These are other sources of gully erosion. If
you look at farm
tracks between fields, you will realize
that the tracks
become deeper and deeper. This is caused by
sledges and carts
that are pulled by animals. The sledges or
carts cut into the
ground, sometimes uprooting grasses that
have grown along
They break up the
track into loose soil, which is easily
carried away by
water. Given time, the farm track will
into a donga. To protect this country from
gully erosion, we
should make terraces or other structures
along farm tracks
and roads to reduce the erosive power of
Through frequent usage, footpaths become torn
and small channels
begin to form. When a footpath begins to
deepen, men stop
using it and begin a new path alongside the
old one. When it
rains, the run-off water is channeled into
the deepened path.
The channeling of water increases its
erosive power; and
with time, the path will deepen more and
more until a donga
is formed. To protect this country from
gully erosion, we
should never leave abandoned footpaths
should build terraces or other structures to
reduce the erosive
power of the run-off water.
4. Road drainage.
Road drainage may also encourage gully erosion.
ditches are dug, they should be properly
protected so that
water does not flow freely on the already
If the water moves freely, it will carry
away the soil, and
finally a donga will form because of the
Since you cannot
avoid making farm tracks, footpaths, and
it is important that you should make sure
that these are
protected so that they do not encourage donga
will need to make terraces and stone structures
vegetation to ensure that water does not
flow freely along
the tracks, footpaths, and road drainage.
5. Livestock. Animals also contribute towards gully
on the same pasture every day leaves the
ground bare. When
sheep graze where grass is short, they
remove all the
grass from the soil. This leaves the soil
unprotected. When it rains, water flows freely over
this bare ground
and at greater speed than it does where
there is grass
cover. If there is no grass growing on this
bare land, a small
gully will begin to form.
To preserve the
grass cover on the pasture land, you should
rotation. Do not let the animals graze on
the same pasture
day in and day out. Keep animals away from
one area to
encourage the grass to regrow. This is not easy
to do; but, if you
want this country to be restored to vegetative
effort is necessary.
Like men, animals
tend to form trails where they walk. Their
hoofs loosen the
soil. When it rains, the water carries the
loose soil away.
Animals will trample on the same trail
again and loosen
the soil more. After some time, you will
see a small
channel beginning to form. If you do not take
measures, a donga will result from the livestock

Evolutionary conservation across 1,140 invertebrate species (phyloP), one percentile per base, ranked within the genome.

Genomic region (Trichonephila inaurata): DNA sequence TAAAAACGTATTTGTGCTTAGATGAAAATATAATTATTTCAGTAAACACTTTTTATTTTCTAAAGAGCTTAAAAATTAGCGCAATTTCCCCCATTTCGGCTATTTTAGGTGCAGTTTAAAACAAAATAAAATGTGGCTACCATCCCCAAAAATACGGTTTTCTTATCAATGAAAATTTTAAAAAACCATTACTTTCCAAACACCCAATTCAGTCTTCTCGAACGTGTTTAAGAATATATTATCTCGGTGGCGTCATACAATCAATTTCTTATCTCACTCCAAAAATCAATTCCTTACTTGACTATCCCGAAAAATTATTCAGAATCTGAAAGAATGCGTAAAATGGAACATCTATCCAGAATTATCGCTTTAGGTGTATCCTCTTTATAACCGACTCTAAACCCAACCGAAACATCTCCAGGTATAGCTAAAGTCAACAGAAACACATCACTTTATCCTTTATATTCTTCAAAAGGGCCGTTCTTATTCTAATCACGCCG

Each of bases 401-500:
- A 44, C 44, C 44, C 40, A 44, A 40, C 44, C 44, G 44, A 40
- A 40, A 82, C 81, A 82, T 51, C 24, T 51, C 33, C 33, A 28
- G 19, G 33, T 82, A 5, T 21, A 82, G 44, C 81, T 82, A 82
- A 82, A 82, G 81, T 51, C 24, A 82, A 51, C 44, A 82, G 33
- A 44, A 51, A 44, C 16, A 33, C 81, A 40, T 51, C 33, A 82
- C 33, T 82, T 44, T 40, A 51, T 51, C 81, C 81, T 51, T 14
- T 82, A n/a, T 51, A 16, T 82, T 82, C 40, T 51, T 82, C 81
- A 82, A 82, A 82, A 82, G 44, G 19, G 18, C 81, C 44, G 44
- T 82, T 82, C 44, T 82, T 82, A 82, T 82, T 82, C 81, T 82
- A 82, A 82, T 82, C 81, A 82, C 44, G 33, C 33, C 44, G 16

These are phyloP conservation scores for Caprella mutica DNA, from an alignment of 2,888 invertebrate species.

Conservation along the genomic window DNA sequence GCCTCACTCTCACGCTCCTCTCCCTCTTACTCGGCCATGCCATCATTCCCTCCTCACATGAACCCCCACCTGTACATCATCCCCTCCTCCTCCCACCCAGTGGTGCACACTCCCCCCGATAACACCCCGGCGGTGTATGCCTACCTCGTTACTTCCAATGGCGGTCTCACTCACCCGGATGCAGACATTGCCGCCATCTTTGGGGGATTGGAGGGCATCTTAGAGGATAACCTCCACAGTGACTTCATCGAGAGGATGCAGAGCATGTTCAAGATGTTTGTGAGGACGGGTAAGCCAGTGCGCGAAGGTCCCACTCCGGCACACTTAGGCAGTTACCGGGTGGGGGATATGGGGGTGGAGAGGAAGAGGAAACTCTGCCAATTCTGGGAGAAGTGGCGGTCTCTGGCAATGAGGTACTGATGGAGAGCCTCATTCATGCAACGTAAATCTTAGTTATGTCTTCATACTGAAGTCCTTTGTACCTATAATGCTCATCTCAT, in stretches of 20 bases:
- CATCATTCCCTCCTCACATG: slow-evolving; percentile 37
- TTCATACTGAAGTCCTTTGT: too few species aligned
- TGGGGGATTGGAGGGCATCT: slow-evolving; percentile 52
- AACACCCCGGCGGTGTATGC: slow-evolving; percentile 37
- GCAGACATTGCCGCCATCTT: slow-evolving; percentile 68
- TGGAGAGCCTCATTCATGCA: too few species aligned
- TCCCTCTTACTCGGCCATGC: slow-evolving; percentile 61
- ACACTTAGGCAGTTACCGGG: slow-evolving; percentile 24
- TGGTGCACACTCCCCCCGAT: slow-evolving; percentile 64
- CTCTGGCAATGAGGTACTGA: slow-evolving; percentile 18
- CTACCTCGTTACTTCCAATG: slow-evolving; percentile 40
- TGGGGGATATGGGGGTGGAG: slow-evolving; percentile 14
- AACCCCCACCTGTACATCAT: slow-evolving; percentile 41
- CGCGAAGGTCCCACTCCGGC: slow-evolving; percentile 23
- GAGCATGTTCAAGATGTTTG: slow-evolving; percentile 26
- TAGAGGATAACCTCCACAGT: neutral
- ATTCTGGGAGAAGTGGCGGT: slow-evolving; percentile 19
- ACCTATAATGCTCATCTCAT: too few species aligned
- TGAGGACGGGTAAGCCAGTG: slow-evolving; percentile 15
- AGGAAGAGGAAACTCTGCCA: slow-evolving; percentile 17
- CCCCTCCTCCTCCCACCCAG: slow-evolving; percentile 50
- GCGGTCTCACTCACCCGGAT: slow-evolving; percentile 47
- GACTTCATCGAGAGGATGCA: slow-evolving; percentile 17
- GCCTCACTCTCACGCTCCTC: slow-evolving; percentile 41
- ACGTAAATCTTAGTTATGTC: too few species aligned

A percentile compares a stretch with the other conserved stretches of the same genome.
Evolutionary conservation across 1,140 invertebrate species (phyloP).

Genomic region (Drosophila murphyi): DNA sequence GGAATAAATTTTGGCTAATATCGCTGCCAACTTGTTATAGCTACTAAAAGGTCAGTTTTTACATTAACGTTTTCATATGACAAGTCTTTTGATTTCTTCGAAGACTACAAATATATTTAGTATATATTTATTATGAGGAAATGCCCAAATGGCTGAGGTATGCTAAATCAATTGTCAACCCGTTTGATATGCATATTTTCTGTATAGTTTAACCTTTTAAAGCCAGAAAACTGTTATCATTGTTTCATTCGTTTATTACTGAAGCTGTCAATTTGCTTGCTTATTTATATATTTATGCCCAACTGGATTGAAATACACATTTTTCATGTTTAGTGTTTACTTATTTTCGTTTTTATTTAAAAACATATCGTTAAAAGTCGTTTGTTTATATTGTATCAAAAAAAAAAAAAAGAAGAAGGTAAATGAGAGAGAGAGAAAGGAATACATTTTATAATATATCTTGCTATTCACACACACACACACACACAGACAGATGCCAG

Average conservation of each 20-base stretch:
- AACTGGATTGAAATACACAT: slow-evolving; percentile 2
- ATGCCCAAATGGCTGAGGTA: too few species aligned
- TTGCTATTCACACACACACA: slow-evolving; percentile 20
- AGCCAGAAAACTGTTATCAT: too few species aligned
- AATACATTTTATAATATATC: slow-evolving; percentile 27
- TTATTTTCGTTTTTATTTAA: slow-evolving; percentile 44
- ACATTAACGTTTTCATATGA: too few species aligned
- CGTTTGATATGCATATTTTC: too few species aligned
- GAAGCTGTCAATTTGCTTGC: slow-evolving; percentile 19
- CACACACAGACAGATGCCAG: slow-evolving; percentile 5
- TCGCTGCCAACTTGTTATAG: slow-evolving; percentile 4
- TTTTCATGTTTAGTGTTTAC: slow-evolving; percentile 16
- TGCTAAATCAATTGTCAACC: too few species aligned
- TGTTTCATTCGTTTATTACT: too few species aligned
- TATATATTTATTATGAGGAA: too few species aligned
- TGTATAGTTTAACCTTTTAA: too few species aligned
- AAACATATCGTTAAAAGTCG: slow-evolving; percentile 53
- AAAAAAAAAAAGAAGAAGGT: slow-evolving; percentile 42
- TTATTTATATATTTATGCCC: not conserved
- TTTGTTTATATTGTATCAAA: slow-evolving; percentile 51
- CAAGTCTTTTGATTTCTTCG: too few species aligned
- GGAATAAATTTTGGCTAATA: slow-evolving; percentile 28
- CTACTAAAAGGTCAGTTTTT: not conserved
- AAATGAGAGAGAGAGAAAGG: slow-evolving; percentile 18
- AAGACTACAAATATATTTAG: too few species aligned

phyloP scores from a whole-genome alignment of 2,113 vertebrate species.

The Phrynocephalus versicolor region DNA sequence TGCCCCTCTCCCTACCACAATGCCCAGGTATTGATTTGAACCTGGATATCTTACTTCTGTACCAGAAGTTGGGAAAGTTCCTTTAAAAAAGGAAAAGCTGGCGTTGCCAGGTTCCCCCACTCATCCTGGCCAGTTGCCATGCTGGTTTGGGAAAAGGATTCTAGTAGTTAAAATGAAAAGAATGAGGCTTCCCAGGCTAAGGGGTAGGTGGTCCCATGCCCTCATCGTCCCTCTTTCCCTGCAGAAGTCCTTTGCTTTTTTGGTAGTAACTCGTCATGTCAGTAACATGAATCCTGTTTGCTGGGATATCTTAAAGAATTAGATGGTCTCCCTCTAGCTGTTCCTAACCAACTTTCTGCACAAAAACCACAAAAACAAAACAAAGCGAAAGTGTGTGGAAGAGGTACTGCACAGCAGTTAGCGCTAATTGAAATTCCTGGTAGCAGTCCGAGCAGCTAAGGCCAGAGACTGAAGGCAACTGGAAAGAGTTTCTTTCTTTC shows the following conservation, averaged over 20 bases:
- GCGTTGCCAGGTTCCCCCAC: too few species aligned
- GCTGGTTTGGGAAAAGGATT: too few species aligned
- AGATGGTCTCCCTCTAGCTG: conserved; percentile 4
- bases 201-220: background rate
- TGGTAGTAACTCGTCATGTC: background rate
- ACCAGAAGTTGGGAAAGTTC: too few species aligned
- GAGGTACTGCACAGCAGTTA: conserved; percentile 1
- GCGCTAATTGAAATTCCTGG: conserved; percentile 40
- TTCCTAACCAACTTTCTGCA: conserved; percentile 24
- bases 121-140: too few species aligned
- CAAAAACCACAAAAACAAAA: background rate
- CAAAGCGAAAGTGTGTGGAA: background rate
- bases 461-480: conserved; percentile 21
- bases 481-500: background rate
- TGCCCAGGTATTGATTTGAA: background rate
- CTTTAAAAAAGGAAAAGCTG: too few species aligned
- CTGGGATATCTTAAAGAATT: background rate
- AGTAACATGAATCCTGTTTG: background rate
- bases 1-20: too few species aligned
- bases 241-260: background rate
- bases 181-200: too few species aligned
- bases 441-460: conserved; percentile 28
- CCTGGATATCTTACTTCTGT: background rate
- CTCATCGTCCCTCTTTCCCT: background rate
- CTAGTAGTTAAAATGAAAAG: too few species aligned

trails. To avoid
this, make sure you do not drive your
animals along the
same trail every day.
PLANTS THAT HELP TO STABILIZE STRUCTURES
When all your structures seem to be working well, you should
supplement them with some vegetation. It is better to
the vegetation that is already growing in the controlled
You can Supplement the natural local vegetation with other
plants that you can find within your area or buy from local
As mentioned before, grasses and legumes can be planted to
up the walls of dongas. These can be planted near the bottom
the dongas. The best plants to grow are sod-forming grass,
creepers, or leguminous plants. Grasses such as the Kikuyu,
Mohlomo (Kweekgrass), Ookoa, Thitapoho, and many other
you know can be transplanted to the controlled gully area.
can plant some grasses by using their seeds, e.g., Mohlomo,
Qokoa, and Thitapoho.
Two legumes can be used at the base of dongas. These legumes
creep along the walls of dongas. They are called Kudzu and
Crown Vetch. You can probably obtain plants or seeds from
nurseries or agriculture departments. The grasses and
make a good base for future growth of trees. Trees cannot
easily grow on a bare area.
There are several native kinds of trees that can be grown to
stabilize the controlled eroded area. The trees will grow
providing there is a grass base already prepared for them.
If there are trees already growing in the gullied area, it
better to plant trees of the same species. If the gullied
has some poplar trees already, continue growing a similar
species in the area. It would be useless to grow wattle
for they may not adapt themselves to this area as easily as
You should not forget that if you grow trees in a gullied
the banks of the dongas will need to be sloped. Trees that
proved to be useful in stabilizing gullied areas are
poplars, wattles, willows, and wild olives. You can also try
cheche, kolitsane, leloka, and lesika, if these are
A local nursery can advise you about other stabilizing
Once you have established vegetation in the gullied area,
animals should stop grazing on that land. There should be no
disturbance to the plants or structures. Check the
and structures regularly to see if there is any need for
repairs or to allow limited grazing to control competitive
weeds and shrubs. The area should also be protected from
fires. A fire will burn the seeds and roots of the plants.